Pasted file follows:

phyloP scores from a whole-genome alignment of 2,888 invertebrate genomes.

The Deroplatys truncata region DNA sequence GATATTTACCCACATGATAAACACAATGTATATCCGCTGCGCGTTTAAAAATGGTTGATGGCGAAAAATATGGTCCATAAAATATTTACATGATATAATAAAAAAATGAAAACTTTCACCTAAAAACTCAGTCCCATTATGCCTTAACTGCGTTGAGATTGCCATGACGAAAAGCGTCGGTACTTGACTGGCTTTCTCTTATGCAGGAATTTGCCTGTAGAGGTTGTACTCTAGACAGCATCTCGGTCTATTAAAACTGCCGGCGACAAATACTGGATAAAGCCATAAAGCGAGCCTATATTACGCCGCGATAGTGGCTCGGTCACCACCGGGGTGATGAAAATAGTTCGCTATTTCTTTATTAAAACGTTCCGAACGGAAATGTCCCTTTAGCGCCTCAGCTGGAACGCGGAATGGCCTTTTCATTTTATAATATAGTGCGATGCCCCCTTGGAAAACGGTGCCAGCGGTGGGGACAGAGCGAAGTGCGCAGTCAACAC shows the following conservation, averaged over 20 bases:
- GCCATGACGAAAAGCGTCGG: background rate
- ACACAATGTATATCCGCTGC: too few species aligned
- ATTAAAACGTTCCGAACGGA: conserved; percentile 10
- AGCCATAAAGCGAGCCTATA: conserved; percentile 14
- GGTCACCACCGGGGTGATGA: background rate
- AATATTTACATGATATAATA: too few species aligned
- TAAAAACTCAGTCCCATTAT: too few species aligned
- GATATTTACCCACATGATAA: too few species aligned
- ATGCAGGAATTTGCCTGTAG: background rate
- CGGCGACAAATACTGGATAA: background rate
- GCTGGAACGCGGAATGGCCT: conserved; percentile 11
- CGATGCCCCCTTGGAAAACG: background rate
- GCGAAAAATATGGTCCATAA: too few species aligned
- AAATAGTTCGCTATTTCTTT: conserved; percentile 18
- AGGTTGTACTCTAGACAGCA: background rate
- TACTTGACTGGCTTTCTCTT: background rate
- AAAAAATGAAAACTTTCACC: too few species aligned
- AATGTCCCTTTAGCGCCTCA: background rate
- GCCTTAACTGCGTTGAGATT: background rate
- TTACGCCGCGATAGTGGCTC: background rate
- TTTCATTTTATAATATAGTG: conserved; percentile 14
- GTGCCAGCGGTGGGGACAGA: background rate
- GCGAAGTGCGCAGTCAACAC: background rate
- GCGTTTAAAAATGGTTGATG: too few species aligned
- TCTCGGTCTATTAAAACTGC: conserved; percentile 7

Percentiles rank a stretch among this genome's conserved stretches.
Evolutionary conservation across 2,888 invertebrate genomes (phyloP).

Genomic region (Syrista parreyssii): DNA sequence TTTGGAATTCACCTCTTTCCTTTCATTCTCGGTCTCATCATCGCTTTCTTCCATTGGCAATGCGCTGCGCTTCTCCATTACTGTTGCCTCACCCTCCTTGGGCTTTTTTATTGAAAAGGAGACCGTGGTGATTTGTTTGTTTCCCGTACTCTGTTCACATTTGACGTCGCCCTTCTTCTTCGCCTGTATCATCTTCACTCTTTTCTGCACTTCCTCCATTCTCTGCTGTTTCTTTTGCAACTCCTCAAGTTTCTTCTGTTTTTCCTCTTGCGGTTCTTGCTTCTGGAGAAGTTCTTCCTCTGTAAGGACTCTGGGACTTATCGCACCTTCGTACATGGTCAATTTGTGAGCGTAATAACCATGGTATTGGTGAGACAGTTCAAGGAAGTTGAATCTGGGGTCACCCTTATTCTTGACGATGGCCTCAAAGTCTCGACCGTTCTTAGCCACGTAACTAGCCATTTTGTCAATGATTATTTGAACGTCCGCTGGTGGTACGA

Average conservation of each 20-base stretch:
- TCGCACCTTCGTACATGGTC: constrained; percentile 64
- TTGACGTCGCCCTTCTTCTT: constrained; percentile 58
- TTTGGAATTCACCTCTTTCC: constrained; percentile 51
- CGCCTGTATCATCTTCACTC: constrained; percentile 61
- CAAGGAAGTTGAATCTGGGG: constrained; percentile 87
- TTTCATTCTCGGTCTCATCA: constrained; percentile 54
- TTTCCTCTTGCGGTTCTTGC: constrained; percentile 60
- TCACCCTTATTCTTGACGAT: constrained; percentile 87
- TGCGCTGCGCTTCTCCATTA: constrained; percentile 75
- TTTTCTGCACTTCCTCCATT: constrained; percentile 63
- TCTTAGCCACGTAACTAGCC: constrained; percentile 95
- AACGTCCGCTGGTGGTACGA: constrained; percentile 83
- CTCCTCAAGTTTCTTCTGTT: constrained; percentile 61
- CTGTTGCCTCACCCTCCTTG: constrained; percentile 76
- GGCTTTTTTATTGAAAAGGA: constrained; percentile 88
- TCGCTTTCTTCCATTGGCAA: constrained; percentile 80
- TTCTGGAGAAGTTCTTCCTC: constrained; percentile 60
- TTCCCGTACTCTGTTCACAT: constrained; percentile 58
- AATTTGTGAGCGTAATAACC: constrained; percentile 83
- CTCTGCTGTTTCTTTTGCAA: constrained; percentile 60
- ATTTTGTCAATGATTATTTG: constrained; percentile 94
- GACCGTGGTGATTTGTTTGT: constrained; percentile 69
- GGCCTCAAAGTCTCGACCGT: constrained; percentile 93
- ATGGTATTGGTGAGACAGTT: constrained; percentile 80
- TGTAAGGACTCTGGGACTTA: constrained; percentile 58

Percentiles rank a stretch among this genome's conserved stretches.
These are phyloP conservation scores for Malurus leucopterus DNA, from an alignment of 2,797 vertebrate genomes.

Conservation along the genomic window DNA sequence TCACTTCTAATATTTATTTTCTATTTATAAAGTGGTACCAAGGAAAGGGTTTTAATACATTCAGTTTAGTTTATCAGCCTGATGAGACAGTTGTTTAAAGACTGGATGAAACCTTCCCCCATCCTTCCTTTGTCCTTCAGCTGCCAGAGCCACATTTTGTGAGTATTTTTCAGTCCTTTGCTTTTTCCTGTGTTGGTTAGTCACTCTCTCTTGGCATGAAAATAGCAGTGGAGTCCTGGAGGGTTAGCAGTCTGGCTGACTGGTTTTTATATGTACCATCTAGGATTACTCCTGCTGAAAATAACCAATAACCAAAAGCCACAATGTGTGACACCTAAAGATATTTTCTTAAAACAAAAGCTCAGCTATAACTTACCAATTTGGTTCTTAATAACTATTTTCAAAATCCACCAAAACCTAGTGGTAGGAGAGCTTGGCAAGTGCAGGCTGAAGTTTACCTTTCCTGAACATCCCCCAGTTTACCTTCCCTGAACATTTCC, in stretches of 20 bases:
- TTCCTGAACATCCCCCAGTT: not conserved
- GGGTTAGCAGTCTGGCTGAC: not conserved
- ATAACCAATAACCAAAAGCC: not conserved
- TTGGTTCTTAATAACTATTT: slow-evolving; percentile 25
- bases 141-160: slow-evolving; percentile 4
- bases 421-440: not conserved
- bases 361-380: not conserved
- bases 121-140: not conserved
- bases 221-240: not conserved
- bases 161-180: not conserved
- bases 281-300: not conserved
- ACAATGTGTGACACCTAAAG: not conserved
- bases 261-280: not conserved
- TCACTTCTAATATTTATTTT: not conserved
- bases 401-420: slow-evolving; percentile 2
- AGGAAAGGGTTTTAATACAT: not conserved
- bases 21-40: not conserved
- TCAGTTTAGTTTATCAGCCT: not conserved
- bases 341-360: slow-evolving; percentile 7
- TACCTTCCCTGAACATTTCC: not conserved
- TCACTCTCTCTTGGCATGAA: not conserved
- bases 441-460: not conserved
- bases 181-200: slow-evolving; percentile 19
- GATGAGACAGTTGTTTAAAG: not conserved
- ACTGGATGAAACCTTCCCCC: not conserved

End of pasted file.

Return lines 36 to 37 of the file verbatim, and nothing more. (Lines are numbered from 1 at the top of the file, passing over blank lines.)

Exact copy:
- CAAGGAAGTTGAATCTGGGG: constrained; percentile 87
- TTTCATTCTCGGTCTCATCA: constrained; percentile 54